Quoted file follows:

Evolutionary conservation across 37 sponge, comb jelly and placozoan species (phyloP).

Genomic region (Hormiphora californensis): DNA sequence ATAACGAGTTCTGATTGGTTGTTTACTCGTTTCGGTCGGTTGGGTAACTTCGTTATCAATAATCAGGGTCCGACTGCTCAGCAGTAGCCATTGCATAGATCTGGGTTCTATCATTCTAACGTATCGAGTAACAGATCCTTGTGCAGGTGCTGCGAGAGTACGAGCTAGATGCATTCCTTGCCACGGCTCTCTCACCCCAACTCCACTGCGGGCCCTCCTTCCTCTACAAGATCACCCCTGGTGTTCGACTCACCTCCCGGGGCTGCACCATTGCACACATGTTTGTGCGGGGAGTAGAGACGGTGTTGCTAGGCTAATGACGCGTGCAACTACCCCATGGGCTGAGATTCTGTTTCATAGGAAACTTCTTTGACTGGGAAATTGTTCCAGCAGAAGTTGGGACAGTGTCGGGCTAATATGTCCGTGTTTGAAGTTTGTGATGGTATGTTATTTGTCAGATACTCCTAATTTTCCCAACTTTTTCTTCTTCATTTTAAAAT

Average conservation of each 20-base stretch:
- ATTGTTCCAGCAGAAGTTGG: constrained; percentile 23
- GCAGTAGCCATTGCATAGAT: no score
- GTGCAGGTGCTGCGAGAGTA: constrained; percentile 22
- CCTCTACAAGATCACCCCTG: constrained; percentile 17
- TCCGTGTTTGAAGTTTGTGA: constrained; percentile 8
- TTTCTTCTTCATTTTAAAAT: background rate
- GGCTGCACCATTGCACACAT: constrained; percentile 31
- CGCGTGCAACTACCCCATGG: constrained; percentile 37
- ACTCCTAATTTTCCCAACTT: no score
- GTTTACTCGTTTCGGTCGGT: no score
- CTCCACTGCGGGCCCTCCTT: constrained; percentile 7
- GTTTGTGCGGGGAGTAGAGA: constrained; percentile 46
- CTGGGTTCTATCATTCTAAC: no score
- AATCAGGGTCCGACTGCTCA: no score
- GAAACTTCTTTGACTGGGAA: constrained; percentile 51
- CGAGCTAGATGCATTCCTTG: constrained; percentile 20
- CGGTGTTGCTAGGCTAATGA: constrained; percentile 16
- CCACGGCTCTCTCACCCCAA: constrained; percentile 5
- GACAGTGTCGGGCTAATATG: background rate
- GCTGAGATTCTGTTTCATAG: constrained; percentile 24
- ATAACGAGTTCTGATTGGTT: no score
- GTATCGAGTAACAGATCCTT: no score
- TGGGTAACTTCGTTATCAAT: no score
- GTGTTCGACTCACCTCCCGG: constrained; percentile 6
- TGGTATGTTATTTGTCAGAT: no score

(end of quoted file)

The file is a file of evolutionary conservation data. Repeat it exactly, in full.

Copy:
Evolutionary conservation across 37 sponge, comb jelly and placozoan species (phyloP).

Genomic region (Hormiphora californensis): DNA sequence ATAACGAGTTCTGATTGGTTGTTTACTCGTTTCGGTCGGTTGGGTAACTTCGTTATCAATAATCAGGGTCCGACTGCTCAGCAGTAGCCATTGCATAGATCTGGGTTCTATCATTCTAACGTATCGAGTAACAGATCCTTGTGCAGGTGCTGCGAGAGTACGAGCTAGATGCATTCCTTGCCACGGCTCTCTCACCCCAACTCCACTGCGGGCCCTCCTTCCTCTACAAGATCACCCCTGGTGTTCGACTCACCTCCCGGGGCTGCACCATTGCACACATGTTTGTGCGGGGAGTAGAGACGGTGTTGCTAGGCTAATGACGCGTGCAACTACCCCATGGGCTGAGATTCTGTTTCATAGGAAACTTCTTTGACTGGGAAATTGTTCCAGCAGAAGTTGGGACAGTGTCGGGCTAATATGTCCGTGTTTGAAGTTTGTGATGGTATGTTATTTGTCAGATACTCCTAATTTTCCCAACTTTTTCTTCTTCATTTTAAAAT

Average conservation of each 20-base stretch:
- ATTGTTCCAGCAGAAGTTGG: constrained; percentile 23
- GCAGTAGCCATTGCATAGAT: no score
- GTGCAGGTGCTGCGAGAGTA: constrained; percentile 22
- CCTCTACAAGATCACCCCTG: constrained; percentile 17
- TCCGTGTTTGAAGTTTGTGA: constrained; percentile 8
- TTTCTTCTTCATTTTAAAAT: background rate
- GGCTGCACCATTGCACACAT: constrained; percentile 31
- CGCGTGCAACTACCCCATGG: constrained; percentile 37
- ACTCCTAATTTTCCCAACTT: no score
- GTTTACTCGTTTCGGTCGGT: no score
- CTCCACTGCGGGCCCTCCTT: constrained; percentile 7
- GTTTGTGCGGGGAGTAGAGA: constrained; percentile 46
- CTGGGTTCTATCATTCTAAC: no score
- AATCAGGGTCCGACTGCTCA: no score
- GAAACTTCTTTGACTGGGAA: constrained; percentile 51
- CGAGCTAGATGCATTCCTTG: constrained; percentile 20
- CGGTGTTGCTAGGCTAATGA: constrained; percentile 16
- CCACGGCTCTCTCACCCCAA: constrained; percentile 5
- GACAGTGTCGGGCTAATATG: background rate
- GCTGAGATTCTGTTTCATAG: constrained; percentile 24
- ATAACGAGTTCTGATTGGTT: no score
- GTATCGAGTAACAGATCCTT: no score
- TGGGTAACTTCGTTATCAAT: no score
- GTGTTCGACTCACCTCCCGG: constrained; percentile 6
- TGGTATGTTATTTGTCAGAT: no score